Despite the fact that "The Book of Mormon" does not include specific information about polygamy, also known as "plural marriage," most Mormon fundamentalists believe that the Mormon religion's founder Joseph Smith, Jr., was told by a divine revelation -- all Church of Jesus Christ of Latter-Day Saints (LDS Church) leaders are seen as prophets -- that men must take at least three wives in order to become "gods" in heaven. They also believe that Mormon women who choose not to marry into a polygamistic family will be denied access to heaven. Smith, who is believed to have had as many as 48 wives himself, used biblical characters like Solomon and Jacob to support his claims (Smith's successor, Brigham Young, had more than 50 wives [source: CNN Religion Blog]). Fundamentalist Mormons believe polygamy has several benefits, including that:
- It prevents husbands from committing acts of infidelity.
- It provides extra women to help raise children.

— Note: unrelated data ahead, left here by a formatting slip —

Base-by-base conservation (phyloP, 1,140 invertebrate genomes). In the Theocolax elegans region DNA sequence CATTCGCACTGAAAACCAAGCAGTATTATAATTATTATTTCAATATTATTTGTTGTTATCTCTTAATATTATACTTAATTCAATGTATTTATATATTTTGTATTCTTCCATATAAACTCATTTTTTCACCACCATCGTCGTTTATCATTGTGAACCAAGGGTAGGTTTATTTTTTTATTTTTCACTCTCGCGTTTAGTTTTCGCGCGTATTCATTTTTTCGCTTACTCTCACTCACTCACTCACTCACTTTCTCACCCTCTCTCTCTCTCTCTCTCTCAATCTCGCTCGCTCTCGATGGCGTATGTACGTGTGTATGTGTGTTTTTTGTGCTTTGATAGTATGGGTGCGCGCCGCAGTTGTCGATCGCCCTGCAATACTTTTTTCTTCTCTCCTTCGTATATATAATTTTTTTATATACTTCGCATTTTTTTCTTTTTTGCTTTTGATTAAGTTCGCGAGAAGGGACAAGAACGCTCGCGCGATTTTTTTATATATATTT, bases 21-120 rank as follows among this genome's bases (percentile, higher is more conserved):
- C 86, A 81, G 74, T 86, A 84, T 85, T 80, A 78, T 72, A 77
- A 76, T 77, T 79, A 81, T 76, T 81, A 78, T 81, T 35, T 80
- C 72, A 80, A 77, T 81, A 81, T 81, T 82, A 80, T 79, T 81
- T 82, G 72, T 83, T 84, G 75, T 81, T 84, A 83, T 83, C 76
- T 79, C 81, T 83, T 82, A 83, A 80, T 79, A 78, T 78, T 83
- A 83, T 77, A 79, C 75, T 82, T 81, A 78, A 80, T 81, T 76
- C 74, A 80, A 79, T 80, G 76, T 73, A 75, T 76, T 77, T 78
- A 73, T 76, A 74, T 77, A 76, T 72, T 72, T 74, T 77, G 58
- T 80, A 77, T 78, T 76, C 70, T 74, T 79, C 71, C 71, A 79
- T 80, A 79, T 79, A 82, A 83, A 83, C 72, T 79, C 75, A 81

- It is part of the divine directive that will lead them into heaven.
One bit of confusion often arises in the general public, which can tend to equate polygamy with the modern-day LDS Church, which says it is not affiliated with any Mormon fundamentalist polygamous groups and itself broke with the practice in 1890 [source: LDS Church Newsroom]. That break created new splinter sects of Mormon fundamentalists whose followers sought to continue polygamistic practices.
Today, there are an estimated 38,000 fundamentalist Mormons, though they are comprised of many different communities spread out predominantly in the western United States. With their belief that plural marriage is a central tenet of their religion, fundamentalist Mormons seek one day to have the practice no longer treated as a crime. The so-called "sister wives," proponents argue, are thoroughly modern women who have entered freely into the practice of polygamy [source: CNN Religion Blog].(AP Photo/Tony Gutierrez)
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